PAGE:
Biochemical analysis

Biochemical assays of lipid profile parameters in the serum samples were performed with a multichannel auto analyzer (c8000, Abbott Diagnostics, Abbott Park, USA). Parameters that were determined include total cholesterol (TC), triglyceride, HDL-cholesterol, and LDL-cholesterol. Total cholesterol was determined by an enzymatic method. The cholesterol esters are hydrolyzed to free cholesterol by cholesterol esterase. The free cholesterol is then oxidized by cholesterol oxidase to cholesten-3-one with the simultaneous production of hydrogen peroxide. The hydrogen peroxide produced couples with 4-aminoantipyrine and phenol, in the presence of peroxidase, to yield a chromogen with maximum absorbance at 505 nm.[25] HDL-cholesterol was measured by an enzymatic method on the supernatant obtained after selective precipitation of apolipoprotein B-containing lipoproteins with phosphotungstic acid in the presence of magnesium ions and centrifugation.[26] Triglyceride by an analytical methodology based on the sequence of reaction described by Fossati and colleagues.[27] In this direct colorimetric procedure, serum triglycerides are hydrolyzed by lipase, and the released glycerol is assayed in a reaction catalyzed by glycerol kinase and L-alpha-glycerol-phosphate oxidase in a system that generates hydrogen peroxide. The hydrogen peroxide is monitored in the presence of horseradish peroxidase with 3,5-dichloro-2-hydroxybenzenesulfonic acid/4-aminophenazone as the chromogenic system. The absorbance of this chromogen system is measured at 510 nm.[27] The methods adopted by the automated instrument for the determination of the above parameters are according to the manufacturer's instruction, Abbott Laboratories (Abbott Diagnostics, Illinois, USA). Serum LDL-cholesterol was calculated according to computational procedures of Friedewald et al.:[28]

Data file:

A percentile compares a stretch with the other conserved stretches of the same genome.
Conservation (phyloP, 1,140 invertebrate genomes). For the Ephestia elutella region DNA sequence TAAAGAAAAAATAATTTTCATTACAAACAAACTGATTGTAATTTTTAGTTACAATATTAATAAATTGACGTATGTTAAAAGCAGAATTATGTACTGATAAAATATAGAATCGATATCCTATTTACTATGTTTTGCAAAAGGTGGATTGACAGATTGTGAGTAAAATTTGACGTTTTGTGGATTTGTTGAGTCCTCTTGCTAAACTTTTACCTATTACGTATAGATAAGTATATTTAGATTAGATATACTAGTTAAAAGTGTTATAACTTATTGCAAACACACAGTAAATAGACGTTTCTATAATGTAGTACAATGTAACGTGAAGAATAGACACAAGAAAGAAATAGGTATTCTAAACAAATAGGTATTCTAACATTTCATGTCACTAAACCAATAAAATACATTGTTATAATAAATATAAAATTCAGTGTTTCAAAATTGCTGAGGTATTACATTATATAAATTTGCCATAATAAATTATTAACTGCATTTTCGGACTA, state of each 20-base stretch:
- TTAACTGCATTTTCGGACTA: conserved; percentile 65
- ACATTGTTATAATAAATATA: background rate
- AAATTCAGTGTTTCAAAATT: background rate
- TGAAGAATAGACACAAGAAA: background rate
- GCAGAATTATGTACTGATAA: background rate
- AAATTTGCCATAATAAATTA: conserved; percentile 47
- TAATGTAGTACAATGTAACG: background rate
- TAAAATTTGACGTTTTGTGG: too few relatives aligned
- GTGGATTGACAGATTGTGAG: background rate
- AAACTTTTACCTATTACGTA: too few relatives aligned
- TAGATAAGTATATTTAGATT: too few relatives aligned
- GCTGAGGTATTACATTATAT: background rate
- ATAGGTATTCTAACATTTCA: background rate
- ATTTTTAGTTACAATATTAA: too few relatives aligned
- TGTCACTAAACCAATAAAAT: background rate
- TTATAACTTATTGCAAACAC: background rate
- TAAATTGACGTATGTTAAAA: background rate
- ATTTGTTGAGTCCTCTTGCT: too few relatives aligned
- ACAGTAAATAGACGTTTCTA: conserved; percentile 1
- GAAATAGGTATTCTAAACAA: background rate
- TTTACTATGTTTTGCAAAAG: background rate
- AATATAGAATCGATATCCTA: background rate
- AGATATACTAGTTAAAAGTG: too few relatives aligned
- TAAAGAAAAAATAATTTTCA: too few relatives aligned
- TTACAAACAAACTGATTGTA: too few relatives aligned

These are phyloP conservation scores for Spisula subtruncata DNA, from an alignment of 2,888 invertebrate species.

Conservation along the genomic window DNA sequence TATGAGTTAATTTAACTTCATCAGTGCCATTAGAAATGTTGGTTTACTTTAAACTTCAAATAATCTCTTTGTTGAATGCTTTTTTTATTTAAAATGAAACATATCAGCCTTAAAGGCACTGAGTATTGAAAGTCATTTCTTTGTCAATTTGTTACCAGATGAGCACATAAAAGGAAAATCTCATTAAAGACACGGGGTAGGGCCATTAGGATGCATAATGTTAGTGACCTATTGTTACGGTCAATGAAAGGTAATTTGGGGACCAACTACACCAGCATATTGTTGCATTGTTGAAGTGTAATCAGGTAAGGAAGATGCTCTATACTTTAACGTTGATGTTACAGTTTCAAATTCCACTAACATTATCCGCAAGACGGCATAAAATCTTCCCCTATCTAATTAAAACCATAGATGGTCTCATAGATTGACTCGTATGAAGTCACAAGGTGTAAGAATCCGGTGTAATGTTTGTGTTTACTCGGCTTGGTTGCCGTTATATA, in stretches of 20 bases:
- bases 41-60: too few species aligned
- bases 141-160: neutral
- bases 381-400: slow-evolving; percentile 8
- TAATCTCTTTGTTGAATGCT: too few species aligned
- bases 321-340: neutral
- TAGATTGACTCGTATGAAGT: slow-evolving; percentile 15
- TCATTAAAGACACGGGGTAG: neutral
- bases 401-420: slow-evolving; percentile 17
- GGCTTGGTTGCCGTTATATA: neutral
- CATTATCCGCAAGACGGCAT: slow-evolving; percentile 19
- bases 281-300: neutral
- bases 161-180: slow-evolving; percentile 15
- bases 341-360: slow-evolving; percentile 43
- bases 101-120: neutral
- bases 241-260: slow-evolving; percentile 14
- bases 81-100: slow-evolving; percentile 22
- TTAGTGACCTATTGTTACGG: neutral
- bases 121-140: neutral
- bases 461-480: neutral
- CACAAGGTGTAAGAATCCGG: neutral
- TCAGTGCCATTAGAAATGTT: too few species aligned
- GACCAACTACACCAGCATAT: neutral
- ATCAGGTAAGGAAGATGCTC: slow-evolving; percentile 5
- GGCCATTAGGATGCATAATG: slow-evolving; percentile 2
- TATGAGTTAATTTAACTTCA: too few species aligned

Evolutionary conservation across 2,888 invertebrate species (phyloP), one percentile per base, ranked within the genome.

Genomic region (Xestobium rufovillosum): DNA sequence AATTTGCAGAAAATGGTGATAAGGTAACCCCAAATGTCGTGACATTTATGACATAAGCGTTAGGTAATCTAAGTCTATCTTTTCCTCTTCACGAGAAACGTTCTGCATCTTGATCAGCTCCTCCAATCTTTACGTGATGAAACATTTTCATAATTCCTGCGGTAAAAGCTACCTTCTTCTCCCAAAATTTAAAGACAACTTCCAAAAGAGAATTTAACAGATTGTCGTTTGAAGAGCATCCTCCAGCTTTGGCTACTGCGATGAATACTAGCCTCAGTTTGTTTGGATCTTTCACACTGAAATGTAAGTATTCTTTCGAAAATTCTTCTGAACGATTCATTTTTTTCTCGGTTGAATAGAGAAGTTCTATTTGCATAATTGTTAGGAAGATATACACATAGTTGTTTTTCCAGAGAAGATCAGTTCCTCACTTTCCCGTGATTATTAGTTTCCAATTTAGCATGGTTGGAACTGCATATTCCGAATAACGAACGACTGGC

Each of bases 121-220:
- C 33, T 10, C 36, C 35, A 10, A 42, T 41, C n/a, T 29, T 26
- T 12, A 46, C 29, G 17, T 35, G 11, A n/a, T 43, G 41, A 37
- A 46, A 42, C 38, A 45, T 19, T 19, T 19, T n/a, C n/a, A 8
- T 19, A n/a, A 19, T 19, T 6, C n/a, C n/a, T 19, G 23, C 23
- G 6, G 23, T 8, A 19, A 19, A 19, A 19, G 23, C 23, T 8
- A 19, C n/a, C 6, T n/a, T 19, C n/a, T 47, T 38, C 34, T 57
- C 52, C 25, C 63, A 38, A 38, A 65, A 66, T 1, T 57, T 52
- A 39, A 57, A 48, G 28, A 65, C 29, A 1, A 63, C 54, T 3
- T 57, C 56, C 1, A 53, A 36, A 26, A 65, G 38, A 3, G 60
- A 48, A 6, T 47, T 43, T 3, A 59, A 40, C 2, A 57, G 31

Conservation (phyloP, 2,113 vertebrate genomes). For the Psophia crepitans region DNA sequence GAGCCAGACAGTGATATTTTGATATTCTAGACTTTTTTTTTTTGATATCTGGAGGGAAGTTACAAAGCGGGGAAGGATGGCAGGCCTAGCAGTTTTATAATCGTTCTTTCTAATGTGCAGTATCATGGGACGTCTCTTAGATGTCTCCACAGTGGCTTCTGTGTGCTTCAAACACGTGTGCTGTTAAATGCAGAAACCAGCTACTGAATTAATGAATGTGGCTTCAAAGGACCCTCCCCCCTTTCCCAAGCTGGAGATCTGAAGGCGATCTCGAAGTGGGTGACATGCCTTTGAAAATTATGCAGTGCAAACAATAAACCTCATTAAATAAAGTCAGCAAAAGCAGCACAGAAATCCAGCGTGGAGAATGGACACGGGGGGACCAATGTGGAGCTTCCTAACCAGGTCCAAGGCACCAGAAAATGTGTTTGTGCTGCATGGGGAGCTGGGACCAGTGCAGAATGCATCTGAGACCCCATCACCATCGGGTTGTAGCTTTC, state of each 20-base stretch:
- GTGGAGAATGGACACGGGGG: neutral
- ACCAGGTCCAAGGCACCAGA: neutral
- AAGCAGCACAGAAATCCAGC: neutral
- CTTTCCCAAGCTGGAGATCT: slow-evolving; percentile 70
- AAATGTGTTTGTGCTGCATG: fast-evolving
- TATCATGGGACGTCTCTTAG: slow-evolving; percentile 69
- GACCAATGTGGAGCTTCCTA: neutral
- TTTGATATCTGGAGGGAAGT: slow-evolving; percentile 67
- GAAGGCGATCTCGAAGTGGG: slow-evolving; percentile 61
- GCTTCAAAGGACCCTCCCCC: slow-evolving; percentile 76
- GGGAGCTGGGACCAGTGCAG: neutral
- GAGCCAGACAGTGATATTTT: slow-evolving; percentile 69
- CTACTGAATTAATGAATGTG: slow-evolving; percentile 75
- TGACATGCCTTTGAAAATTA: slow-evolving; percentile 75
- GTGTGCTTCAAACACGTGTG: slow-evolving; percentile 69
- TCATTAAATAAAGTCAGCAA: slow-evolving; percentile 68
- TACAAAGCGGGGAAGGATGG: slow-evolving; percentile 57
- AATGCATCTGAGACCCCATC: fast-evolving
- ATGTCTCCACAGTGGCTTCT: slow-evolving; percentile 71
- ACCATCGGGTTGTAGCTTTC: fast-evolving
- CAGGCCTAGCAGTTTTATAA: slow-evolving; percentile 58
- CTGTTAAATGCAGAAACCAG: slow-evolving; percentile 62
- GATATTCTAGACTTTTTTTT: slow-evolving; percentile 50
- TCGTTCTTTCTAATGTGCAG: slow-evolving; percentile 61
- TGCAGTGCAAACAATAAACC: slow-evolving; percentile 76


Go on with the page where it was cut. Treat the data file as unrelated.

[LDL-cholesterol = total cholesterol - HDL-cholesterol - triglyceride/2.2 (mmol/l)].

Normal values of different parameters in lipid profile were considered as per NCEP ATP III [1] criteria guideline.[29] Total cholesterol of <5.18 mmol/l considered as normal, 5.18 – 6.19 mmol/l was considered as borderline high, whereas those ≥6.20 mmol/l were considered as high. Triglycerides values below 1.70 mmol/l were considered as normal; those 1.70-2.25 mmol/l were considered as border-line high, whereas values 2.26-5.64 mmol/l was considered as high and ≥5.65 mmol/l considered very high. Low-density lipoprotein values < 2.59 mmol/l were considered normal, between 2.59 – 3.34 mmol/l near optimal, 3.35 – 4.12 mmol/l were considered border-line high, 4.13 – 4.90 mmol/l was considered high, whereas values > 4.90 mmol/l were considered very high. High-density lipoprotein values below 1.04 mmol/l were considered as low, ≥1.54 mmol/l were considered as high, and values 1.04 – 1.53 mmol/l were considered as medium.[29]